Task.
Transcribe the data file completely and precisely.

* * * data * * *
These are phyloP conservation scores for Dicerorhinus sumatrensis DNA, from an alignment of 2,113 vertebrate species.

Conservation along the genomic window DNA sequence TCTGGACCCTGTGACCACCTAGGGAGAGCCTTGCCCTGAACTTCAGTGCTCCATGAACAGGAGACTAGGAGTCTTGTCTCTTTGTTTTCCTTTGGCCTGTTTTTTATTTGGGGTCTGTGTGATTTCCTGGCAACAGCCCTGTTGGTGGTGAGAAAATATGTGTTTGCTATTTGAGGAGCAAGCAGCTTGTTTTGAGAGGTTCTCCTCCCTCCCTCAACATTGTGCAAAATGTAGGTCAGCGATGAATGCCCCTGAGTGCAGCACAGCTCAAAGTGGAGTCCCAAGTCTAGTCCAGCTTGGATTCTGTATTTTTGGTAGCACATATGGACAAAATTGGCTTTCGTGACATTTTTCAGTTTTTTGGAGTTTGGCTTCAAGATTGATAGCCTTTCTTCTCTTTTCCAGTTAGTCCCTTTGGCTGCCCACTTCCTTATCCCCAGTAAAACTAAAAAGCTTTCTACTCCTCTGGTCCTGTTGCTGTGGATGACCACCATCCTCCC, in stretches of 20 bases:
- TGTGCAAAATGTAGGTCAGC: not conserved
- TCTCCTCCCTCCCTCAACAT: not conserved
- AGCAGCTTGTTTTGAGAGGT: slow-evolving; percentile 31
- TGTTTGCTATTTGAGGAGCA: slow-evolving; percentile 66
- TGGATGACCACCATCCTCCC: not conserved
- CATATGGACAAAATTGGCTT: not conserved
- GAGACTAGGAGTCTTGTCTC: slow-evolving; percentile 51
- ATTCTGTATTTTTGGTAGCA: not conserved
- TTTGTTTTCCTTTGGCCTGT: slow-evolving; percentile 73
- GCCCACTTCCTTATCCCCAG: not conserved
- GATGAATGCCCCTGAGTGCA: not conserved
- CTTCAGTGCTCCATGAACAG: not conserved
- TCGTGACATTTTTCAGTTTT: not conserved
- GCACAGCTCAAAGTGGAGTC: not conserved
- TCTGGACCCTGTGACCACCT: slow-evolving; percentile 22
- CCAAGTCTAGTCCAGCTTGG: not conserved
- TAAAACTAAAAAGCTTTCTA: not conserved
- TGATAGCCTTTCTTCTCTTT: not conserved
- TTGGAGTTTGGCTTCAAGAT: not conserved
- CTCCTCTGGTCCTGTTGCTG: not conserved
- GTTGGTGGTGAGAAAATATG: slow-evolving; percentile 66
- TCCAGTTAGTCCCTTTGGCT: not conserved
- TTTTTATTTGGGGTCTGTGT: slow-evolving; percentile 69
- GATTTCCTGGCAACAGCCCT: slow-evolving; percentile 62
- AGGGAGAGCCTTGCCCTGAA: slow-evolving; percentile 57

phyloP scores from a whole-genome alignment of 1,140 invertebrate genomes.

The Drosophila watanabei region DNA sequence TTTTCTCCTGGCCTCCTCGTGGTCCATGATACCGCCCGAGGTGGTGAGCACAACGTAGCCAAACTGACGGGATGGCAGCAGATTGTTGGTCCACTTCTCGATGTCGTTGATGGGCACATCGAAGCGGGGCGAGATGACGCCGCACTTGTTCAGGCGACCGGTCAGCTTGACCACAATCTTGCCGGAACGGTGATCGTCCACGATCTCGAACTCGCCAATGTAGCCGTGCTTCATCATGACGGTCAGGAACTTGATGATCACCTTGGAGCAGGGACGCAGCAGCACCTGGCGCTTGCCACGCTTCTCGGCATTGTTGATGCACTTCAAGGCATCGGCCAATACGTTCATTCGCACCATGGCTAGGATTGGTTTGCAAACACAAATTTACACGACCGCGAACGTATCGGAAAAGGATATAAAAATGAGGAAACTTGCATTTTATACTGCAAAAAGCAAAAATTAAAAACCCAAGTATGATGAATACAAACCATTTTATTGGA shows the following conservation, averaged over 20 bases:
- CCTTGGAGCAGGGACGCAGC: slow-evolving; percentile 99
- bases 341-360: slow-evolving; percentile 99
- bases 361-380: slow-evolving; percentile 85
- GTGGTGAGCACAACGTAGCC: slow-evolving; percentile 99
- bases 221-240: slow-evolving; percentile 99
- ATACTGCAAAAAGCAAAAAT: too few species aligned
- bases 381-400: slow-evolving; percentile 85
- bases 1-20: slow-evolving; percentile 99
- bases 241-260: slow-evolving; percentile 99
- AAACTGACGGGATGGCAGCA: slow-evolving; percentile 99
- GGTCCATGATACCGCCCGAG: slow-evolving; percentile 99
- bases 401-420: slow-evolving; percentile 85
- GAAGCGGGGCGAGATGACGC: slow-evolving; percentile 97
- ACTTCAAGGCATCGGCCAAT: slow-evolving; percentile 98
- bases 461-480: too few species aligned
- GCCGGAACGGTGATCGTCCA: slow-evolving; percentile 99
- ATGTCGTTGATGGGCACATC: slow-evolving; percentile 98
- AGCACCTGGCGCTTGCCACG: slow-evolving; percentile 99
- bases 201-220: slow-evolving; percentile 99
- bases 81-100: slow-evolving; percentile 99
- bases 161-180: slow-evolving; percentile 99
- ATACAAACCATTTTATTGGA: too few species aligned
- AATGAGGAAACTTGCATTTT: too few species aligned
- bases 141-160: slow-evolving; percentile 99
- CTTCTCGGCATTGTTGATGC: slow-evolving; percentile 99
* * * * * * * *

These are phyloP conservation scores for Dicerorhinus sumatrensis DNA, from an alignment of 2,113 vertebrate species.

Conservation along the genomic window DNA sequence TCTGGACCCTGTGACCACCTAGGGAGAGCCTTGCCCTGAACTTCAGTGCTCCATGAACAGGAGACTAGGAGTCTTGTCTCTTTGTTTTCCTTTGGCCTGTTTTTTATTTGGGGTCTGTGTGATTTCCTGGCAACAGCCCTGTTGGTGGTGAGAAAATATGTGTTTGCTATTTGAGGAGCAAGCAGCTTGTTTTGAGAGGTTCTCCTCCCTCCCTCAACATTGTGCAAAATGTAGGTCAGCGATGAATGCCCCTGAGTGCAGCACAGCTCAAAGTGGAGTCCCAAGTCTAGTCCAGCTTGGATTCTGTATTTTTGGTAGCACATATGGACAAAATTGGCTTTCGTGACATTTTTCAGTTTTTTGGAGTTTGGCTTCAAGATTGATAGCCTTTCTTCTCTTTTCCAGTTAGTCCCTTTGGCTGCCCACTTCCTTATCCCCAGTAAAACTAAAAAGCTTTCTACTCCTCTGGTCCTGTTGCTGTGGATGACCACCATCCTCCC, in stretches of 20 bases:
- TGTGCAAAATGTAGGTCAGC: not conserved
- TCTCCTCCCTCCCTCAACAT: not conserved
- AGCAGCTTGTTTTGAGAGGT: slow-evolving; percentile 31
- TGTTTGCTATTTGAGGAGCA: slow-evolving; percentile 66
- TGGATGACCACCATCCTCCC: not conserved
- CATATGGACAAAATTGGCTT: not conserved
- GAGACTAGGAGTCTTGTCTC: slow-evolving; percentile 51
- ATTCTGTATTTTTGGTAGCA: not conserved
- TTTGTTTTCCTTTGGCCTGT: slow-evolving; percentile 73
- GCCCACTTCCTTATCCCCAG: not conserved
- GATGAATGCCCCTGAGTGCA: not conserved
- CTTCAGTGCTCCATGAACAG: not conserved
- TCGTGACATTTTTCAGTTTT: not conserved
- GCACAGCTCAAAGTGGAGTC: not conserved
- TCTGGACCCTGTGACCACCT: slow-evolving; percentile 22
- CCAAGTCTAGTCCAGCTTGG: not conserved
- TAAAACTAAAAAGCTTTCTA: not conserved
- TGATAGCCTTTCTTCTCTTT: not conserved
- TTGGAGTTTGGCTTCAAGAT: not conserved
- CTCCTCTGGTCCTGTTGCTG: not conserved
- GTTGGTGGTGAGAAAATATG: slow-evolving; percentile 66
- TCCAGTTAGTCCCTTTGGCT: not conserved
- TTTTTATTTGGGGTCTGTGT: slow-evolving; percentile 69
- GATTTCCTGGCAACAGCCCT: slow-evolving; percentile 62
- AGGGAGAGCCTTGCCCTGAA: slow-evolving; percentile 57

phyloP scores from a whole-genome alignment of 1,140 invertebrate genomes.

The Drosophila watanabei region DNA sequence TTTTCTCCTGGCCTCCTCGTGGTCCATGATACCGCCCGAGGTGGTGAGCACAACGTAGCCAAACTGACGGGATGGCAGCAGATTGTTGGTCCACTTCTCGATGTCGTTGATGGGCACATCGAAGCGGGGCGAGATGACGCCGCACTTGTTCAGGCGACCGGTCAGCTTGACCACAATCTTGCCGGAACGGTGATCGTCCACGATCTCGAACTCGCCAATGTAGCCGTGCTTCATCATGACGGTCAGGAACTTGATGATCACCTTGGAGCAGGGACGCAGCAGCACCTGGCGCTTGCCACGCTTCTCGGCATTGTTGATGCACTTCAAGGCATCGGCCAATACGTTCATTCGCACCATGGCTAGGATTGGTTTGCAAACACAAATTTACACGACCGCGAACGTATCGGAAAAGGATATAAAAATGAGGAAACTTGCATTTTATACTGCAAAAAGCAAAAATTAAAAACCCAAGTATGATGAATACAAACCATTTTATTGGA shows the following conservation, averaged over 20 bases:
- CCTTGGAGCAGGGACGCAGC: slow-evolving; percentile 99
- bases 341-360: slow-evolving; percentile 99
- bases 361-380: slow-evolving; percentile 85
- GTGGTGAGCACAACGTAGCC: slow-evolving; percentile 99
- bases 221-240: slow-evolving; percentile 99
- ATACTGCAAAAAGCAAAAAT: too few species aligned
- bases 381-400: slow-evolving; percentile 85
- bases 1-20: slow-evolving; percentile 99
- bases 241-260: slow-evolving; percentile 99
- AAACTGACGGGATGGCAGCA: slow-evolving; percentile 99
- GGTCCATGATACCGCCCGAG: slow-evolving; percentile 99
- bases 401-420: slow-evolving; percentile 85
- GAAGCGGGGCGAGATGACGC: slow-evolving; percentile 97
- ACTTCAAGGCATCGGCCAAT: slow-evolving; percentile 98
- bases 461-480: too few species aligned
- GCCGGAACGGTGATCGTCCA: slow-evolving; percentile 99
- ATGTCGTTGATGGGCACATC: slow-evolving; percentile 98
- AGCACCTGGCGCTTGCCACG: slow-evolving; percentile 99
- bases 201-220: slow-evolving; percentile 99
- bases 81-100: slow-evolving; percentile 99
- bases 161-180: slow-evolving; percentile 99
- ATACAAACCATTTTATTGGA: too few species aligned
- AATGAGGAAACTTGCATTTT: too few species aligned
- bases 141-160: slow-evolving; percentile 99
- CTTCTCGGCATTGTTGATGC: slow-evolving; percentile 99